The “m” in mRNA means “messenger,” and it refers to the type of RNA we’re talking about here, the ones that carry information from DNA to the protein-making machinery. (There are many other RNAs in the world, but let’s not get too off track.)

The wild coronavirus contains RNA instructions to build itself

Before we talk about the vaccine, let’s look at how the virus that causes COVID, SARS-CoV-2, works in the wild. Viruses are smaller and simpler than any of our cells, and many scientists will argue that they aren’t “alive” in the same way that people or even bacteria are.

A virus is made of proteins, sometimes encased in a lipid (fatty) envelope. The proteins themselves make up the spiky ball shape of the coronavirus. The red nubs on that iconic illustration you’ve seen are the spike proteins, but more about them later. There are 28 other proteins that form the rest of the virus.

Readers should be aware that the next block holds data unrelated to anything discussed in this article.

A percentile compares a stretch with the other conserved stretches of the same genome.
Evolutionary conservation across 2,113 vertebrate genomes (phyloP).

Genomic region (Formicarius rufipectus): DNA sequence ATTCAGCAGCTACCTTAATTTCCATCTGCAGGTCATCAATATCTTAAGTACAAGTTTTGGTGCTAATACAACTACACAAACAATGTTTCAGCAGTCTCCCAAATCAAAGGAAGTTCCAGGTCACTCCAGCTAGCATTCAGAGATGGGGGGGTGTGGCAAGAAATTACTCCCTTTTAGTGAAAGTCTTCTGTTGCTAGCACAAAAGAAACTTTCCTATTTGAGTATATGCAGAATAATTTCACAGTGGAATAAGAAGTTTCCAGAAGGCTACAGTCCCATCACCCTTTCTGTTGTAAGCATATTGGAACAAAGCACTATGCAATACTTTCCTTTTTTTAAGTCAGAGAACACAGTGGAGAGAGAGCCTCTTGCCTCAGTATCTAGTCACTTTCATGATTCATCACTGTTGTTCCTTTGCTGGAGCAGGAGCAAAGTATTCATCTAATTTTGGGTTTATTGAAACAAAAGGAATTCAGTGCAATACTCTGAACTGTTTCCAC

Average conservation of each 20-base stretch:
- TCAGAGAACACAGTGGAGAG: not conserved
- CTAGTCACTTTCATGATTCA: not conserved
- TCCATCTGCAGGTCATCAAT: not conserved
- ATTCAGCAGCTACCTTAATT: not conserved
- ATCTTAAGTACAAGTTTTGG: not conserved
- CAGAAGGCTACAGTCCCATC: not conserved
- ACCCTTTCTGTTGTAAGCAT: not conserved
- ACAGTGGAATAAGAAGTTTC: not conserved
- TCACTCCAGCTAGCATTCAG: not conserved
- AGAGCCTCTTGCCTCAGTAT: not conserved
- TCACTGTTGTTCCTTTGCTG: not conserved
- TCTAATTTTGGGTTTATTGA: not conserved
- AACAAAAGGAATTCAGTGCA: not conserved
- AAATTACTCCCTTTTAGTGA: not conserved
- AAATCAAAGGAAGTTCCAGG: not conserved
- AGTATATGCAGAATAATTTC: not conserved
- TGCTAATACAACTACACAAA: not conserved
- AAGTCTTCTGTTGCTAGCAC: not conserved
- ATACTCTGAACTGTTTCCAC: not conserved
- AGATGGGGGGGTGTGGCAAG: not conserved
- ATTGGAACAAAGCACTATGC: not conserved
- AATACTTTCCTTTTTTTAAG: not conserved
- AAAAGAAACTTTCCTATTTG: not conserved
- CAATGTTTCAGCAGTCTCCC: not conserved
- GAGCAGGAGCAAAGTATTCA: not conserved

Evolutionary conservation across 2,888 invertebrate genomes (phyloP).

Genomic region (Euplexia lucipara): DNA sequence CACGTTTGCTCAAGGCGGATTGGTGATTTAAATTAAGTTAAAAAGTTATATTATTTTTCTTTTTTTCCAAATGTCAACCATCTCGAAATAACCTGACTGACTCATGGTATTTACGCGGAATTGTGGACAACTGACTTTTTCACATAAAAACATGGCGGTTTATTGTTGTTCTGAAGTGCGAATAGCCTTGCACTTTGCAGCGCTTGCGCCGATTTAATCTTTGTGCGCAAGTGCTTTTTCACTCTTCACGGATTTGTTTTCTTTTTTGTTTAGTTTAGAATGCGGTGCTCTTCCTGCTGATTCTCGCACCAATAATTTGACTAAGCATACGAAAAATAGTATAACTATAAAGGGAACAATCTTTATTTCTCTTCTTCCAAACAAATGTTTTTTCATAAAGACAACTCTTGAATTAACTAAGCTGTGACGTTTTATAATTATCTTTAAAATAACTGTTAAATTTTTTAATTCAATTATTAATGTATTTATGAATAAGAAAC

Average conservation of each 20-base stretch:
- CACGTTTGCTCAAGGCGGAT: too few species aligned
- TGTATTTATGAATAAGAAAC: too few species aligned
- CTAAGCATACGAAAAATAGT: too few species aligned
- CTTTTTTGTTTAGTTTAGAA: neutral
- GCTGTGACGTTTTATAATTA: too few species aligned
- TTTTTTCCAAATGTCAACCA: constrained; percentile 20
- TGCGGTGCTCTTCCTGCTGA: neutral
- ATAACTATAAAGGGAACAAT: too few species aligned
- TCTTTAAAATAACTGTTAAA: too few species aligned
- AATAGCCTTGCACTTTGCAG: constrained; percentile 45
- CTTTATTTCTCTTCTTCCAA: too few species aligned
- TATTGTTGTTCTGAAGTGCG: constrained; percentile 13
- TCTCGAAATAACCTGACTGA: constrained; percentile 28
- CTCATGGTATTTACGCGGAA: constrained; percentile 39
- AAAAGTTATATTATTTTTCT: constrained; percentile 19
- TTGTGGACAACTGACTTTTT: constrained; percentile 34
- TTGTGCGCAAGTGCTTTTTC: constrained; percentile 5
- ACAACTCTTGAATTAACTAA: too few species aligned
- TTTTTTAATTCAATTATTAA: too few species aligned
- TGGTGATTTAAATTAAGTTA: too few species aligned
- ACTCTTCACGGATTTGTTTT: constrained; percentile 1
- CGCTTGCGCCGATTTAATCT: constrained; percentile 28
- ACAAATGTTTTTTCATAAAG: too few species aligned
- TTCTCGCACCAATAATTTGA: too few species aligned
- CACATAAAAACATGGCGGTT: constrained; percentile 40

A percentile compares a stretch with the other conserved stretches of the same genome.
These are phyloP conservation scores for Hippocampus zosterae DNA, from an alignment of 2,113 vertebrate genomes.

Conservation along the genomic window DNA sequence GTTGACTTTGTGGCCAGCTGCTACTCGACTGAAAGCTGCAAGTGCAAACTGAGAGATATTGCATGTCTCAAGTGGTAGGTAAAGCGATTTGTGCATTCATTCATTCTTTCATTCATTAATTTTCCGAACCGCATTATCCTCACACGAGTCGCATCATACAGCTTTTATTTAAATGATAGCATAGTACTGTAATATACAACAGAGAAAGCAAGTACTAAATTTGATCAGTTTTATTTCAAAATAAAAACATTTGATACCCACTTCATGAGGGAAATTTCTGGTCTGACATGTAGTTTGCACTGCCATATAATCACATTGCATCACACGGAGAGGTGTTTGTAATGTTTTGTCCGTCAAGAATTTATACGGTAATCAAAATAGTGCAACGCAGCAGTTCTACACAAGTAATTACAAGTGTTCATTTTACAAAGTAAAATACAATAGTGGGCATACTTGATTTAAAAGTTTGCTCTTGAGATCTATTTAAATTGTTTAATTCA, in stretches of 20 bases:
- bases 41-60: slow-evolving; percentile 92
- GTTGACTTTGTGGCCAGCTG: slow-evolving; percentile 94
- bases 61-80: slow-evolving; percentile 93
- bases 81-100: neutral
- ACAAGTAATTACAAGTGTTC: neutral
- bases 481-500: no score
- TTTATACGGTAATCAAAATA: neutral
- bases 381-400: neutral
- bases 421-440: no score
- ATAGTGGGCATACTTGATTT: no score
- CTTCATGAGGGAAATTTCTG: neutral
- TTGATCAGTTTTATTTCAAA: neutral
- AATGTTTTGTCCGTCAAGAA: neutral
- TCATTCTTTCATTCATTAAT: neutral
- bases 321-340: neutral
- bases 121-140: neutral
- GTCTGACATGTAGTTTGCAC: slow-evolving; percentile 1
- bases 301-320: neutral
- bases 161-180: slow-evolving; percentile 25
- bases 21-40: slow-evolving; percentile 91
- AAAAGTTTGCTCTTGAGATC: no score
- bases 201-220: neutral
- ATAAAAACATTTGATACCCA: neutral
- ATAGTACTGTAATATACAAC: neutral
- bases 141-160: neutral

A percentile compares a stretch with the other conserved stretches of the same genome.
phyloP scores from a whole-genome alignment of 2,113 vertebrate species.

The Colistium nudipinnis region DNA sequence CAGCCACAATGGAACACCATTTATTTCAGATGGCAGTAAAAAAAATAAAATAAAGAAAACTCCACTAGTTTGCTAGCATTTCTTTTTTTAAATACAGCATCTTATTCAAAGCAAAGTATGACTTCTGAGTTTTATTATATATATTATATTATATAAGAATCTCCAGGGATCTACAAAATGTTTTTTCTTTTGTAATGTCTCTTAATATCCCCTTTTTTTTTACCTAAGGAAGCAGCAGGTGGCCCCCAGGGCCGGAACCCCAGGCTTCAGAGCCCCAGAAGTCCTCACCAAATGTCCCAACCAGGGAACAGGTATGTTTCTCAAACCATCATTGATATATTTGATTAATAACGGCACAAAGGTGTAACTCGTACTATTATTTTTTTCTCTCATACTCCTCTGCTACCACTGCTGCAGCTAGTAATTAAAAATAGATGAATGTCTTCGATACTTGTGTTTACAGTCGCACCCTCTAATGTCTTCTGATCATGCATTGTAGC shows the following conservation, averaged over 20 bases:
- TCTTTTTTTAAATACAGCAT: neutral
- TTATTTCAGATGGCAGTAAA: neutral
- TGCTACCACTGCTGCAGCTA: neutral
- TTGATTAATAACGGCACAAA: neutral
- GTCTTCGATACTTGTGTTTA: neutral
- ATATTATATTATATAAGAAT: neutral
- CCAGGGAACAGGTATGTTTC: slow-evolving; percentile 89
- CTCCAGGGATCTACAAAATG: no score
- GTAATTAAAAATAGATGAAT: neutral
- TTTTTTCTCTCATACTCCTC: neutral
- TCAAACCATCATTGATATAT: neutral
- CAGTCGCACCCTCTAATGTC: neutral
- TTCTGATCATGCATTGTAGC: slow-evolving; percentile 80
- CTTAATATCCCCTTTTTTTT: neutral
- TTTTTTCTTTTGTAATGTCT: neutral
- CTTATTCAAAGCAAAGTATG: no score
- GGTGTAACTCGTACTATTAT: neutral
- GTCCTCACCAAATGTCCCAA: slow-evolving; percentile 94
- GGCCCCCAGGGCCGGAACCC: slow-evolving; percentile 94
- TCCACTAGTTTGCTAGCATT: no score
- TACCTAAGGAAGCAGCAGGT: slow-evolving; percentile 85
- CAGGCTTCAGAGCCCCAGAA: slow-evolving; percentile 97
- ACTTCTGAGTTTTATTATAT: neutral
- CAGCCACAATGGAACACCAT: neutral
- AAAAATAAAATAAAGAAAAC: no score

Illustration: SPQR10,Illustration: Wikimedia Commons, CC-BY-SA, Other
Illustration: SPQR10,Illustration: Wikimedia Commons, CC-BY-SA, Other

And inside that spiky ball? There is a single, long strand of RNA. This RNA is the virus’s genome, and it contains instructions to build all 29 of the proteins in the virus itself.

When the virus infects our cells, our own protein-making machinery translates the viral RNA and makes the proteins it calls for. We’ve been tricked; we just made a bunch of virus parts. Those parts assemble into new viruses, each with their 29 proteins and a fresh copy of their RNA, and then they’re off into the world to infect more cells.

(Again, I’m giving you a very streamlined summary of what happens; this paper from Nature describes the coronavirus life cycle in all its nerdy detail.)

mRNA vaccines give our cells instructions to build the spike protein

A traditional vaccine would include at least one protein from the virus or bacterium it’s targeting, possibly an entire virus that has been inactivated or weakened so that it can’t replicate. But an mRNA vaccine does things differently.

This vaccine gives us no proteins at all, just a little lipid bubble (similar to the micelles in micellar water, the makeup cleanser) encasing an RNA with instructions on how to make the spike protein. These instructions are even formatted as a nice human-style mRNA, instead of the special tricky structure of viral RNA.